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Norwalk autism fraudster returned to jail in Stamford

June 1, 2018 GMT

STAMFORD-A Pennsylvania woman who fraudulently passed herself off as an autism specialist working with Norwalk schools kids a decade ago, was returned to jail by a Stamford judge Friday for failing to show up at court and pay enough restitution in her case.

Stacy Lore, 42, was sent to York Correctional Institution for women after a heated hearing at the Stamford courthouse Friday morning a day after she unexpectedly turned herself over to Stamford police on an arrest warrant for failing to show up to court with $15,000 to pay back her victims on March 30.

In 2010 Lore pleaded guilty to falsely claiming to be a board-certified behavior analyst with advanced degrees and was convicted of first-degree larceny and sentenced to three years in jail. As part of her plea agreement, Lore was supposed to pay pay the parents of two autistic Norwalk children $33,874 during probation after being released from jail in 2012.

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But last October her probation was violated when she only made $242 in restitution in the years since her release. As a result, Lore could be jailed for five more years, the same time that was suspended from her jail term when she was sentenced eight years ago.

Judge White said Lore missed her court date in early February and he put out an order for her arrest. Her public defender Howard Ehring said that Lore was then scheduled to show up to court at the end of March with $15,000 with the agreement that White would vacate her arrest order, because Lore missed her February court date because of inclement weather.

But Lore never showed up or offered the money.

But Erhing said Lore showed up Thursday with her parents and a family friend and offered to pay $9,000 in restitution in hopes of winning her release.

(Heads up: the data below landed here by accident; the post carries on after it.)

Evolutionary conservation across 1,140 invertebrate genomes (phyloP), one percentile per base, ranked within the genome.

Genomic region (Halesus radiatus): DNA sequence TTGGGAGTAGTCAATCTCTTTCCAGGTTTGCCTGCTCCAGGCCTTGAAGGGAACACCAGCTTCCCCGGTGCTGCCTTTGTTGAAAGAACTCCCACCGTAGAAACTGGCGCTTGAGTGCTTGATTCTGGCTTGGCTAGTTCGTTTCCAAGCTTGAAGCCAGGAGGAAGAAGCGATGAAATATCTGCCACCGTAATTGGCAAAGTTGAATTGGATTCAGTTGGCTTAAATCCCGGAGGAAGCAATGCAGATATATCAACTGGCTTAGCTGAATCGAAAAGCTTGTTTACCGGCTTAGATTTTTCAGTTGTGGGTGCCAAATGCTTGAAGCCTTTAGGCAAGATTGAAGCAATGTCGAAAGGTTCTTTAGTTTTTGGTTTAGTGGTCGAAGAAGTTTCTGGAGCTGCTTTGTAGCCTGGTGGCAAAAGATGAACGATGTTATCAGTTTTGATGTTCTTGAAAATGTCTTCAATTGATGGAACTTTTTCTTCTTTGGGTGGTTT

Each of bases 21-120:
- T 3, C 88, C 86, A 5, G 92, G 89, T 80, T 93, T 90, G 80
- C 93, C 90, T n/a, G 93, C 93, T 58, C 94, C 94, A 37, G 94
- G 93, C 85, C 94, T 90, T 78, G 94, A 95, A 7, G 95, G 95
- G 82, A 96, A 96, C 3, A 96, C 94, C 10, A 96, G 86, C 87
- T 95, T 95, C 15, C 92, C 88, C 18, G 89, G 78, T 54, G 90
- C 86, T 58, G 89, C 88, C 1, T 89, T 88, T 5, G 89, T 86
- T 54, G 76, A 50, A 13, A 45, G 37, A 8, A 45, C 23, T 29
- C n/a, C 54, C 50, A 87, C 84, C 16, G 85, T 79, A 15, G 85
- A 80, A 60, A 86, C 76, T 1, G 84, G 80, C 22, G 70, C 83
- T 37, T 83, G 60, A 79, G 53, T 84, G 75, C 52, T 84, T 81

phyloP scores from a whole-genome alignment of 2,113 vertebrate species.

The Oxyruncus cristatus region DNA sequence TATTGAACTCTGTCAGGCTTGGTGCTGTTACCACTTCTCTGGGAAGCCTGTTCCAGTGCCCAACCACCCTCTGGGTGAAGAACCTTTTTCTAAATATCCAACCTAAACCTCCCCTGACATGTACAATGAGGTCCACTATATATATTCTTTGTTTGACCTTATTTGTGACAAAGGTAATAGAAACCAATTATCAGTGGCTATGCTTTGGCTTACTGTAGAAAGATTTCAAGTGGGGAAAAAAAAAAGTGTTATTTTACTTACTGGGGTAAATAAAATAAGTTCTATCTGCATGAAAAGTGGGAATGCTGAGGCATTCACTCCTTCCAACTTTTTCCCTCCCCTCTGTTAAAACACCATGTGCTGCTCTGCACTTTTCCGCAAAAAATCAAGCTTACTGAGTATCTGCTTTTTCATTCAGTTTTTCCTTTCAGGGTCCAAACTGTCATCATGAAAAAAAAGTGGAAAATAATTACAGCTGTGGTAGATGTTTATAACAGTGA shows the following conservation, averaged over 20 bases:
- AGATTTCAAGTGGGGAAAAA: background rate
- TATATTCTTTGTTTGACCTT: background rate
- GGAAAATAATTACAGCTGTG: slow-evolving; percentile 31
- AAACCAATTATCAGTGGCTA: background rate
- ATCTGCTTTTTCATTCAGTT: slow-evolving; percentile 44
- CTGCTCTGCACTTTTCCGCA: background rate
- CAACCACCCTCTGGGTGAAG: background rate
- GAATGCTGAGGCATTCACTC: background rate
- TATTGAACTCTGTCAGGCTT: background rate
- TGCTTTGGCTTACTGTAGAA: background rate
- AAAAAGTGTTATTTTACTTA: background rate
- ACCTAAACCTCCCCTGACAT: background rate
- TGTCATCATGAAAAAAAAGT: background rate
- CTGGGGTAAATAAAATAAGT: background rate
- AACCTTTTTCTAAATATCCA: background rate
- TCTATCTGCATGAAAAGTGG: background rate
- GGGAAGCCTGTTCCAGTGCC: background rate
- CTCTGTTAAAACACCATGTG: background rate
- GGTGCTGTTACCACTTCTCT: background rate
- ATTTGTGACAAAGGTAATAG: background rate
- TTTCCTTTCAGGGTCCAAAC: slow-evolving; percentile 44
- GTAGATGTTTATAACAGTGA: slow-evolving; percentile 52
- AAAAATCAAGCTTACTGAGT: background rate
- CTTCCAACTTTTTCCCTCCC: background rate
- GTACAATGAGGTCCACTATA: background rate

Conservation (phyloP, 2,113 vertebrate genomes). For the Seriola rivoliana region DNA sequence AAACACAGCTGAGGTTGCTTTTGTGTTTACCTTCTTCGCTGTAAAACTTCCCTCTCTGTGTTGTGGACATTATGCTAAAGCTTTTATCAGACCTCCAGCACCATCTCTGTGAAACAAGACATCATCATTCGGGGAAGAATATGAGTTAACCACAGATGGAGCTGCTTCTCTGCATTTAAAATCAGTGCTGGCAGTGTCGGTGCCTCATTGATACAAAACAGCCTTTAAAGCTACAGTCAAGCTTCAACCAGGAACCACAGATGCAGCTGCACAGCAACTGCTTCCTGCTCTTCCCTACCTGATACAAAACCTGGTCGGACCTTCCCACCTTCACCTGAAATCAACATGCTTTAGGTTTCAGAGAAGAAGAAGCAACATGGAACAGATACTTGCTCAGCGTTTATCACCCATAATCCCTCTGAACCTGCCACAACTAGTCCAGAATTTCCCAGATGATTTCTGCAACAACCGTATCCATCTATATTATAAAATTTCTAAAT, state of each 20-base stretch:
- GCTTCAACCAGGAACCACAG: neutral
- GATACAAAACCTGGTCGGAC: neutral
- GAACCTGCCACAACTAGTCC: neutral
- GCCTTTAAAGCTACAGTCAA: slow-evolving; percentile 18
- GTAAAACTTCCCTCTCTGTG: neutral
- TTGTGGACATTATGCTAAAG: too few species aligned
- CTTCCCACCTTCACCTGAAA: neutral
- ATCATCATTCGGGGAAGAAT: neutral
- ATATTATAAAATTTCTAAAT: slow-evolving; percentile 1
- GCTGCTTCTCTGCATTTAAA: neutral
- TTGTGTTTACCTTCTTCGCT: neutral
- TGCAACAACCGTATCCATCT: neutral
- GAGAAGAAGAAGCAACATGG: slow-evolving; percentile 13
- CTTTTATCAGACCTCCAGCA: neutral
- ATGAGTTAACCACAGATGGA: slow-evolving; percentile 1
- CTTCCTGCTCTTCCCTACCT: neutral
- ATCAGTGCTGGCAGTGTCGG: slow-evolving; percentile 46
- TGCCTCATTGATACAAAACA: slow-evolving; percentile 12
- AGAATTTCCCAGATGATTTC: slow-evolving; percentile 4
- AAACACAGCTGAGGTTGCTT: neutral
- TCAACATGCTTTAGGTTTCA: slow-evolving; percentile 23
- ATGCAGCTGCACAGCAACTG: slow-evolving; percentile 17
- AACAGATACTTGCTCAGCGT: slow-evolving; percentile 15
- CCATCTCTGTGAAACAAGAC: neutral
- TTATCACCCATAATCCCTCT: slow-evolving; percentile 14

But White said he had a very difficult time understanding how Lore could pay so little money during the time she was on probation. Since October Lore came up with another $500 or so, bringing up her total restitution payments $812.

“She paid a very small amount on a very large debt,” White said before denying Ehring’s request to release her on a promise to appear once her family paid the $9,000. White said she didn’t even come up with the $15,000 that she promised after failing to appear in court in February.

Supervisory Assistant State’s Attorney Paul Ferencek suggested she be put back in jail for three weeks to see if her family could come up with more money. Ferencek also said the two mothers who were owed money and who helped unmask Lore’s fraud did some social media research and found out that Lore had been bragging on her Facebook page before her arrest last October about having a new car, buying toys for her kids and joining a country club with a pool.

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“This woman has had more than enough time to make restitution. The amount of money she paid in restitution is making a mockery out of the criminal justice system,” Ferencek said.

The two mothers, Kim Tromba and Margarget Kozlar said they were delighted that White put Lore in jail.

After watching the hearing, the two said Lore did irreparable damage to their two sons by performing her phony therapy on them.

Tromba called the restitution Lore paid a “slap in the face.” Tromba said she was relieved to hear Lore returned to Stamford because she had no faith that she would ever show up again.

Kozlar said Lore was trying to make herself out to be the victim in this case, when she clearly knew what she was doing was wrong. “She halted our kids’ trajectory,” Kozlar said.

Lore is being held in lieu of a $150,000 court appearance bond and was scheduled to return to court on June 22.

jnickerson@stamfordadvocate.com